Neuhausen SL, Brummel S, Ding YC, et al.
Genetic variation in insulin-like growth factor signaling genes and breast cancer risk among BRCA1 and BRCA2 carriers.
Breast Cancer Res. 2009; 11(5):R76 [PubMed] Free Access to Full Article Related Publications
INTRODUCTION: Women who carry mutations in BRCA1 and BRCA2 have a substantially increased risk of developing breast cancer as compared with the general population. However, risk estimates range from 20 to 80%, suggesting the presence of genetic and/or environmental risk modifiers. Based on extensive in vivo and in vitro studies, one important pathway for breast cancer pathogenesis may be the insulin-like growth factor (IGF) signaling pathway, which regulates both cellular proliferation and apoptosis. BRCA1 has been shown to directly interact with IGF signaling such that variants in this pathway may modify risk of cancer in women carrying BRCA mutations. In this study, we investigate the association of variants in genes involved in IGF signaling and risk of breast cancer in women who carry deleterious BRCA1 and BRCA2 mutations.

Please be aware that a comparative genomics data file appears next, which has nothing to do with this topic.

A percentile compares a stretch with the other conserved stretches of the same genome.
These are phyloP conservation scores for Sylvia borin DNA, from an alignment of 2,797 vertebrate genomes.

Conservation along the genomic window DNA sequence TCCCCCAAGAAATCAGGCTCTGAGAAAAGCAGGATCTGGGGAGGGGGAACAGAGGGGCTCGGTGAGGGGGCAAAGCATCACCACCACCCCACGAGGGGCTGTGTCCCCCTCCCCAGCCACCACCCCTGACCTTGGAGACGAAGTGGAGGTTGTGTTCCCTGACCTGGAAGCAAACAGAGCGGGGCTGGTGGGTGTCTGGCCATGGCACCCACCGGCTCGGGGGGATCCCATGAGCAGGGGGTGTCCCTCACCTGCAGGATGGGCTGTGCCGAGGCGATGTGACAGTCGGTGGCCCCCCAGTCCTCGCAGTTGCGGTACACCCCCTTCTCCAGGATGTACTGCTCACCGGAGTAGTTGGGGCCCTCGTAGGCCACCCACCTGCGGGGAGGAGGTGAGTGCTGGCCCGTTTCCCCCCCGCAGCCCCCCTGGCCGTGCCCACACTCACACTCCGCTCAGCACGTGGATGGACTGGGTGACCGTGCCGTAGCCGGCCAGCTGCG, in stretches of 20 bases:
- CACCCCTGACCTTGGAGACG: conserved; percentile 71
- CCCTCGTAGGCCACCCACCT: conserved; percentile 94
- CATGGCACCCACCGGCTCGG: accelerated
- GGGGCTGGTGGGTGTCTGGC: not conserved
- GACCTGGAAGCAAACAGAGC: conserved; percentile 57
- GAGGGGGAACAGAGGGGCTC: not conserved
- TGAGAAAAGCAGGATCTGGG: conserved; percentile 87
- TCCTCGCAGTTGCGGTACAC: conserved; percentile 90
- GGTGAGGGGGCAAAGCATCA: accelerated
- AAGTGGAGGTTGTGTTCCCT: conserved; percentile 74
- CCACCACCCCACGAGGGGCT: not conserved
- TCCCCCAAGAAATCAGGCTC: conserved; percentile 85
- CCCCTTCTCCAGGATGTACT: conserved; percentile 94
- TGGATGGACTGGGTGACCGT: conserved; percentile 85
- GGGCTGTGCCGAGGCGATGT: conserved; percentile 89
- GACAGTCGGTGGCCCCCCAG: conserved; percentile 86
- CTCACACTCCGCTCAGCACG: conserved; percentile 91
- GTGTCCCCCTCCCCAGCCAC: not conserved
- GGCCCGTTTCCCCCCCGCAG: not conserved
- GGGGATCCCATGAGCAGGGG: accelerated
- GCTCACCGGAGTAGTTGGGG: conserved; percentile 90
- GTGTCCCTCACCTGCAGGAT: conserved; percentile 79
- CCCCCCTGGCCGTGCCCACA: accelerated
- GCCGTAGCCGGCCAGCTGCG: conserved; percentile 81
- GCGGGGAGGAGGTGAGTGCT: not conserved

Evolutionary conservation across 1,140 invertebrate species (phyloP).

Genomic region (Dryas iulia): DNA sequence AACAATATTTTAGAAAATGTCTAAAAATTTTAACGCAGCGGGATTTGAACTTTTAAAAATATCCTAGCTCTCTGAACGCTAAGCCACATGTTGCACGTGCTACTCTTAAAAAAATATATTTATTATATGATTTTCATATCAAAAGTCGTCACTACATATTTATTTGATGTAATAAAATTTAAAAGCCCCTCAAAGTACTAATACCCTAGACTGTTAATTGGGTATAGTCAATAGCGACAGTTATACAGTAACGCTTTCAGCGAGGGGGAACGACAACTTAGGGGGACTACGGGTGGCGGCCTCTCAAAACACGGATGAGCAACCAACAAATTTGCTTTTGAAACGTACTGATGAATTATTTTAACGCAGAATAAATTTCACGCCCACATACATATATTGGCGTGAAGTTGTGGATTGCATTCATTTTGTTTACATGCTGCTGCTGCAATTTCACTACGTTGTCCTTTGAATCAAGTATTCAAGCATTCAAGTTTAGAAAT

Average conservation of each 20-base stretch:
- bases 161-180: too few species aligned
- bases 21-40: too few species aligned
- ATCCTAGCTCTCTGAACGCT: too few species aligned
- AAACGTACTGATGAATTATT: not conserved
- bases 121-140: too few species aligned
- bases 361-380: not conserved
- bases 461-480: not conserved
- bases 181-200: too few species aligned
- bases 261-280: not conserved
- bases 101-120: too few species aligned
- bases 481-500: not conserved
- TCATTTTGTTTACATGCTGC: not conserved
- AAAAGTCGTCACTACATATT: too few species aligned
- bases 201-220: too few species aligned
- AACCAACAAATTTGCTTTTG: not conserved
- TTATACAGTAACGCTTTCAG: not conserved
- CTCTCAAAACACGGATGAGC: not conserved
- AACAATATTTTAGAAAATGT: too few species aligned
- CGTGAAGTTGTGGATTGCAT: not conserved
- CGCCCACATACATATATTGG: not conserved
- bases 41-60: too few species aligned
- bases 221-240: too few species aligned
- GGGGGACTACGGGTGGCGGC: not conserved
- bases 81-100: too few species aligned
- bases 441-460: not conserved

METHODS: A cohort of 1,665 adult, female mutation carriers, including 1,122 BRCA1 carriers (433 cases) and 543 BRCA2 carriers (238 cases) were genotyped for SNPs in IGF1, IGF1 receptor (IGF1R), IGF1 binding protein (IGFBP1, IGFBP2, IGFBP5), and IGF receptor substrate 1 (IRS1). Cox proportional hazards regression was used to model time from birth to diagnosis of breast cancer for BRCA1 and BRCA2 carriers separately. For linkage disequilibrium (LD) blocks with multiple SNPs, an additive genetic model was assumed; and for single SNP analyses, no additivity assumptions were made.